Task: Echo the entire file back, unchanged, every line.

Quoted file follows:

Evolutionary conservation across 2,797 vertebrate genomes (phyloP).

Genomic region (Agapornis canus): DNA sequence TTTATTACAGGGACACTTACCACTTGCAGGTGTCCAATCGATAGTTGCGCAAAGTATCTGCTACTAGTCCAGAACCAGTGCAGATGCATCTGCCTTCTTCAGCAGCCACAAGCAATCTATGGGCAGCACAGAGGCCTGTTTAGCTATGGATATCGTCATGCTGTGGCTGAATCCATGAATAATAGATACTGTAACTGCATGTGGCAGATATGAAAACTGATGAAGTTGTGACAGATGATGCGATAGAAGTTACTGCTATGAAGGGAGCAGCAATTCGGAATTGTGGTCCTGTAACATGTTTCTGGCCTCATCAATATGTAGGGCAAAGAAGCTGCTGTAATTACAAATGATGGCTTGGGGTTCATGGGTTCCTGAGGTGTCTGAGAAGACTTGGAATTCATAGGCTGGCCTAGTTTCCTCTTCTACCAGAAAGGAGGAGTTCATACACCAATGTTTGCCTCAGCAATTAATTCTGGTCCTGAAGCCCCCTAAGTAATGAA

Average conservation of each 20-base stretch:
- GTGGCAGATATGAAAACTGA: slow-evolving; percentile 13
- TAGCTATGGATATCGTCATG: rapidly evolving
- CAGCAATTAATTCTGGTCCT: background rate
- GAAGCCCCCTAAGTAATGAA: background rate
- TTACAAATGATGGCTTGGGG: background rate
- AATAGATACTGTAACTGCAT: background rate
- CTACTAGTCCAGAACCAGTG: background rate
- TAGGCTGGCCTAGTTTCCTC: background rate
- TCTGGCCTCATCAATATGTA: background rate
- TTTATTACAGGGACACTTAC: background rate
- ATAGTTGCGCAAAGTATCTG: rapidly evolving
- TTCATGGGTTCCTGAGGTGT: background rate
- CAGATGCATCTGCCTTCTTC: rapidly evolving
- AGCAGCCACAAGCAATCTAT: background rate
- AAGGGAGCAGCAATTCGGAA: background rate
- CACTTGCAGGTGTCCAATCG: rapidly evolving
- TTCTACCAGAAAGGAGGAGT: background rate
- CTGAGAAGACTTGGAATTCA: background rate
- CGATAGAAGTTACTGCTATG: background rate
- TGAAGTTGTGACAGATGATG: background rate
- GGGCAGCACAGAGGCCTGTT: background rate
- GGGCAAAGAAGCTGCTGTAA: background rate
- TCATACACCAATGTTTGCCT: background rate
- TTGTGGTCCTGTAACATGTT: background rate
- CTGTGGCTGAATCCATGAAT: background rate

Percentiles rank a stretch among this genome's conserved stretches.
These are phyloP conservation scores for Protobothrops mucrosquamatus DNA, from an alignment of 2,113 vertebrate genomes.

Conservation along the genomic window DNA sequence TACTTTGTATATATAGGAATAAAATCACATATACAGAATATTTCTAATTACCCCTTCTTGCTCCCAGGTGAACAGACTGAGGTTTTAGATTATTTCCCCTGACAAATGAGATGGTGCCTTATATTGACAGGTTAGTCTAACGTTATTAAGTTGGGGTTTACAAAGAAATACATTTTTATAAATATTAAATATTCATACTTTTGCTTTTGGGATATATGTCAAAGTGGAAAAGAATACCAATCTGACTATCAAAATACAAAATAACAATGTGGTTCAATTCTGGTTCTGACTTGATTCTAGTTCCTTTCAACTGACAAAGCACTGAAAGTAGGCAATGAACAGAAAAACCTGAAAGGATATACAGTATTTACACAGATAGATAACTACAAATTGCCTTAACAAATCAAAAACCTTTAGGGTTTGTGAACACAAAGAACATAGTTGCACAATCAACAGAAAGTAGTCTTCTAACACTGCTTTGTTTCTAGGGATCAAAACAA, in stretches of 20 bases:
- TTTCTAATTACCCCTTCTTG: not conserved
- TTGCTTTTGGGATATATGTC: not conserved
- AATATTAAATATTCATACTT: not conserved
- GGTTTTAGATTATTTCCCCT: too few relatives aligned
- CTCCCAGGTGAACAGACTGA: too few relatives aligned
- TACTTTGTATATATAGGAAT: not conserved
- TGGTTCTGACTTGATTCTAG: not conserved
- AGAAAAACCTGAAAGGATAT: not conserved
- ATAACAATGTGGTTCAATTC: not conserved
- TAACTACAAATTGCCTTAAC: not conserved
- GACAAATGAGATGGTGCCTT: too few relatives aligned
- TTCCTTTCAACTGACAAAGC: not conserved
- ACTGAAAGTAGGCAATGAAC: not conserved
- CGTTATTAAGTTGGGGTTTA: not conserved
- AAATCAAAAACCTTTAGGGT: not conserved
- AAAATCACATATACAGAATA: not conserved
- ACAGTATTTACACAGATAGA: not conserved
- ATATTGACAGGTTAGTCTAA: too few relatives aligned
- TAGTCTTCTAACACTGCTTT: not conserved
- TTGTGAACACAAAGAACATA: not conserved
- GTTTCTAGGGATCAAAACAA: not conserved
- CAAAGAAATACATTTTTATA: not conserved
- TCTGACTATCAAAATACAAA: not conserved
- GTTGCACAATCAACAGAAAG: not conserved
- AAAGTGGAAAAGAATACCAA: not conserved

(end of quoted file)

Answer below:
Evolutionary conservation across 2,797 vertebrate genomes (phyloP).

Genomic region (Agapornis canus): DNA sequence TTTATTACAGGGACACTTACCACTTGCAGGTGTCCAATCGATAGTTGCGCAAAGTATCTGCTACTAGTCCAGAACCAGTGCAGATGCATCTGCCTTCTTCAGCAGCCACAAGCAATCTATGGGCAGCACAGAGGCCTGTTTAGCTATGGATATCGTCATGCTGTGGCTGAATCCATGAATAATAGATACTGTAACTGCATGTGGCAGATATGAAAACTGATGAAGTTGTGACAGATGATGCGATAGAAGTTACTGCTATGAAGGGAGCAGCAATTCGGAATTGTGGTCCTGTAACATGTTTCTGGCCTCATCAATATGTAGGGCAAAGAAGCTGCTGTAATTACAAATGATGGCTTGGGGTTCATGGGTTCCTGAGGTGTCTGAGAAGACTTGGAATTCATAGGCTGGCCTAGTTTCCTCTTCTACCAGAAAGGAGGAGTTCATACACCAATGTTTGCCTCAGCAATTAATTCTGGTCCTGAAGCCCCCTAAGTAATGAA

Average conservation of each 20-base stretch:
- GTGGCAGATATGAAAACTGA: slow-evolving; percentile 13
- TAGCTATGGATATCGTCATG: rapidly evolving
- CAGCAATTAATTCTGGTCCT: background rate
- GAAGCCCCCTAAGTAATGAA: background rate
- TTACAAATGATGGCTTGGGG: background rate
- AATAGATACTGTAACTGCAT: background rate
- CTACTAGTCCAGAACCAGTG: background rate
- TAGGCTGGCCTAGTTTCCTC: background rate
- TCTGGCCTCATCAATATGTA: background rate
- TTTATTACAGGGACACTTAC: background rate
- ATAGTTGCGCAAAGTATCTG: rapidly evolving
- TTCATGGGTTCCTGAGGTGT: background rate
- CAGATGCATCTGCCTTCTTC: rapidly evolving
- AGCAGCCACAAGCAATCTAT: background rate
- AAGGGAGCAGCAATTCGGAA: background rate
- CACTTGCAGGTGTCCAATCG: rapidly evolving
- TTCTACCAGAAAGGAGGAGT: background rate
- CTGAGAAGACTTGGAATTCA: background rate
- CGATAGAAGTTACTGCTATG: background rate
- TGAAGTTGTGACAGATGATG: background rate
- GGGCAGCACAGAGGCCTGTT: background rate
- GGGCAAAGAAGCTGCTGTAA: background rate
- TCATACACCAATGTTTGCCT: background rate
- TTGTGGTCCTGTAACATGTT: background rate
- CTGTGGCTGAATCCATGAAT: background rate

Percentiles rank a stretch among this genome's conserved stretches.
These are phyloP conservation scores for Protobothrops mucrosquamatus DNA, from an alignment of 2,113 vertebrate genomes.

Conservation along the genomic window DNA sequence TACTTTGTATATATAGGAATAAAATCACATATACAGAATATTTCTAATTACCCCTTCTTGCTCCCAGGTGAACAGACTGAGGTTTTAGATTATTTCCCCTGACAAATGAGATGGTGCCTTATATTGACAGGTTAGTCTAACGTTATTAAGTTGGGGTTTACAAAGAAATACATTTTTATAAATATTAAATATTCATACTTTTGCTTTTGGGATATATGTCAAAGTGGAAAAGAATACCAATCTGACTATCAAAATACAAAATAACAATGTGGTTCAATTCTGGTTCTGACTTGATTCTAGTTCCTTTCAACTGACAAAGCACTGAAAGTAGGCAATGAACAGAAAAACCTGAAAGGATATACAGTATTTACACAGATAGATAACTACAAATTGCCTTAACAAATCAAAAACCTTTAGGGTTTGTGAACACAAAGAACATAGTTGCACAATCAACAGAAAGTAGTCTTCTAACACTGCTTTGTTTCTAGGGATCAAAACAA, in stretches of 20 bases:
- TTTCTAATTACCCCTTCTTG: not conserved
- TTGCTTTTGGGATATATGTC: not conserved
- AATATTAAATATTCATACTT: not conserved
- GGTTTTAGATTATTTCCCCT: too few relatives aligned
- CTCCCAGGTGAACAGACTGA: too few relatives aligned
- TACTTTGTATATATAGGAAT: not conserved
- TGGTTCTGACTTGATTCTAG: not conserved
- AGAAAAACCTGAAAGGATAT: not conserved
- ATAACAATGTGGTTCAATTC: not conserved
- TAACTACAAATTGCCTTAAC: not conserved
- GACAAATGAGATGGTGCCTT: too few relatives aligned
- TTCCTTTCAACTGACAAAGC: not conserved
- ACTGAAAGTAGGCAATGAAC: not conserved
- CGTTATTAAGTTGGGGTTTA: not conserved
- AAATCAAAAACCTTTAGGGT: not conserved
- AAAATCACATATACAGAATA: not conserved
- ACAGTATTTACACAGATAGA: not conserved
- ATATTGACAGGTTAGTCTAA: too few relatives aligned
- TAGTCTTCTAACACTGCTTT: not conserved
- TTGTGAACACAAAGAACATA: not conserved
- GTTTCTAGGGATCAAAACAA: not conserved
- CAAAGAAATACATTTTTATA: not conserved
- TCTGACTATCAAAATACAAA: not conserved
- GTTGCACAATCAACAGAAAG: not conserved
- AAAGTGGAAAAGAATACCAA: not conserved